It's coming from a much smaller base, of course. Cinema advertising revenues rose 37 percent, from $259.3 million in 2002 to $356.1 million in 2003. That dollar amount comes from a report released this morning from the Cinema Advertising Council, a trade association serving the industry.
The council represents the three companies that control 34,490 screens, or about 73 percent of the nation's movie screens. Those three companies' cinema advertising revenues totaled $315.1 million in 2003, up 48 percent from the $212.3 million logged in 2002.
That's a lot of growth for an industry that not too long ago was known mostly for static, placard-style advertising on movie screens. But today, that's the exception rather than the norm as cinemedia advertising has gone to moving pictures, and in many cases, digital. The flashy part of cinemedia advertising can look like a typical 30-second commercial writ large. And while it can tend to be more expensive on a CPM basis than television, it's also targeting demographics that are, in the lingo of the business, light TV viewers.
Matthew Kearney, president of the Cinema Advertising Council, said the growth is tangible evidence of the industry's progress in promoting cinema advertising.
"It's demonstrating that cinema is a serious medium in this country," Kearney said. "It provides real opportunity for advertising clients to reach what would otherwise be hard-to-reach demographics."
Kearney said that cinema advertising has a lot of value compared to television and other media.
"It's a high-value, high-impact form of advertising. You're not talking about a small TV set with ads showing where you might not have anybody in the room," Kearney said. "It's a 40-foot screen, and great ad quality."
While automotive, beverages, and media are among the top advertising categories, the Cinema Advertising Council's report said it was growth in other areas that helped the industry achieve its double-digit increases in volume. Those categories included electronics, travel/leisure, video games, home products, restaurants, and sporting goods.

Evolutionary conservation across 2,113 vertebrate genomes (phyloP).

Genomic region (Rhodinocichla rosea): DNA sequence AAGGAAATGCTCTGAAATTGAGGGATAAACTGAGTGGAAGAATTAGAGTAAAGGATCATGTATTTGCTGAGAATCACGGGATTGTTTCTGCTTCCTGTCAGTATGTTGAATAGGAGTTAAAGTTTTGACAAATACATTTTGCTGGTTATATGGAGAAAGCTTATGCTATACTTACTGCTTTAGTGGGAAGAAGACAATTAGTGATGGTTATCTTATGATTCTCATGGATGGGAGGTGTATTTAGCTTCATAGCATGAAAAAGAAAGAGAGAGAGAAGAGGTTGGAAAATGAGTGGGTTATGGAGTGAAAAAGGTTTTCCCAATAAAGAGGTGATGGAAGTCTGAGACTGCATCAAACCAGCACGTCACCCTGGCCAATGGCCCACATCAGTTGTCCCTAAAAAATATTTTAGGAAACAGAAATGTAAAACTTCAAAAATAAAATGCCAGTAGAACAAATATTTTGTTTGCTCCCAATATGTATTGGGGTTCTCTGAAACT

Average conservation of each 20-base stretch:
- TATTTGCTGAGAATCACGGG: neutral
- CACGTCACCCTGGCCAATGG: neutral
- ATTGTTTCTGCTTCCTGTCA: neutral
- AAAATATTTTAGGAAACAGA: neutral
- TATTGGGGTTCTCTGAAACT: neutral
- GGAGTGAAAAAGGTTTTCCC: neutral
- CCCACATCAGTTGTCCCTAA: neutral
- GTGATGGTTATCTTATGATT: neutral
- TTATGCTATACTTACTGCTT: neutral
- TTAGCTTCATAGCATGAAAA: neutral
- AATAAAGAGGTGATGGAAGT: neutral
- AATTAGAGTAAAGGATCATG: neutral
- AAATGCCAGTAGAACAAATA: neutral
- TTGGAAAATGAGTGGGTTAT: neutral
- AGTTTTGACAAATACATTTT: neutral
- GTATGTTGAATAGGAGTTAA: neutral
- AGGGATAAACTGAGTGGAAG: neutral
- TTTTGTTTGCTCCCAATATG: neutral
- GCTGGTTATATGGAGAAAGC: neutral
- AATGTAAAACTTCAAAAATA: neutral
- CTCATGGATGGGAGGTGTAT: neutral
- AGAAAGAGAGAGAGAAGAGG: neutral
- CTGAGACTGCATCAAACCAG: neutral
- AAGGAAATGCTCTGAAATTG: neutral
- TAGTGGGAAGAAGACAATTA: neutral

"We are seeing innovative marketers become the early adopters of cinema advertising. What happens is the innovative ones try cinema, like it, and come back for more," said Kearney. "We're seeing cinema growing almost category by category."
It's also boosted by the fact that Nielsen has developed a system through Nielsen Cinema, which will provide regular syndicated audience ratings for the cinema industry. The audience ratings are gathered from a phone survey of more than 500 moviegoers who attended films over the past week. Estimates are created through a model combining theater box-office gross, ticket price information, and historical data. Nielsen determines "gross cinema points," similar to the gross ratings points in television. They are available for key demographics as well as age ratings used in the movie business.
The three founding members of the Cinema Advertising Council--National Cinema Network, Regal CineMedia, and Screenvision--have funded the service. A Nielsen Cinema report released last year has found that Screenvision has the highest monthly audience composition--50.6 million in a May-June 2003 survey. National Cinema Network had 25.9 million, and Regal totaled 25 million.
"We're measuring the attendance at the theaters where the ads are shown, but it is not a commercial audience per se," Paul Lindstrom, senior vice president of Nielsen Cinema, told the MediaDailyNews last year. "It is the equivalent of the program audience rating in television."
But it isn't just the on-screen experience that helps drive growth. Marketers have been able to capitalize on the foot traffic between the parking lot and the movie screen and back again. There are lobby placements, and also the opportunity to pass out flyers or samples as the moviegoer leaves the theater. The report said that these types of promotions rose 79 percent, from $21.5 million in 2002 to $38.4 million a year ago.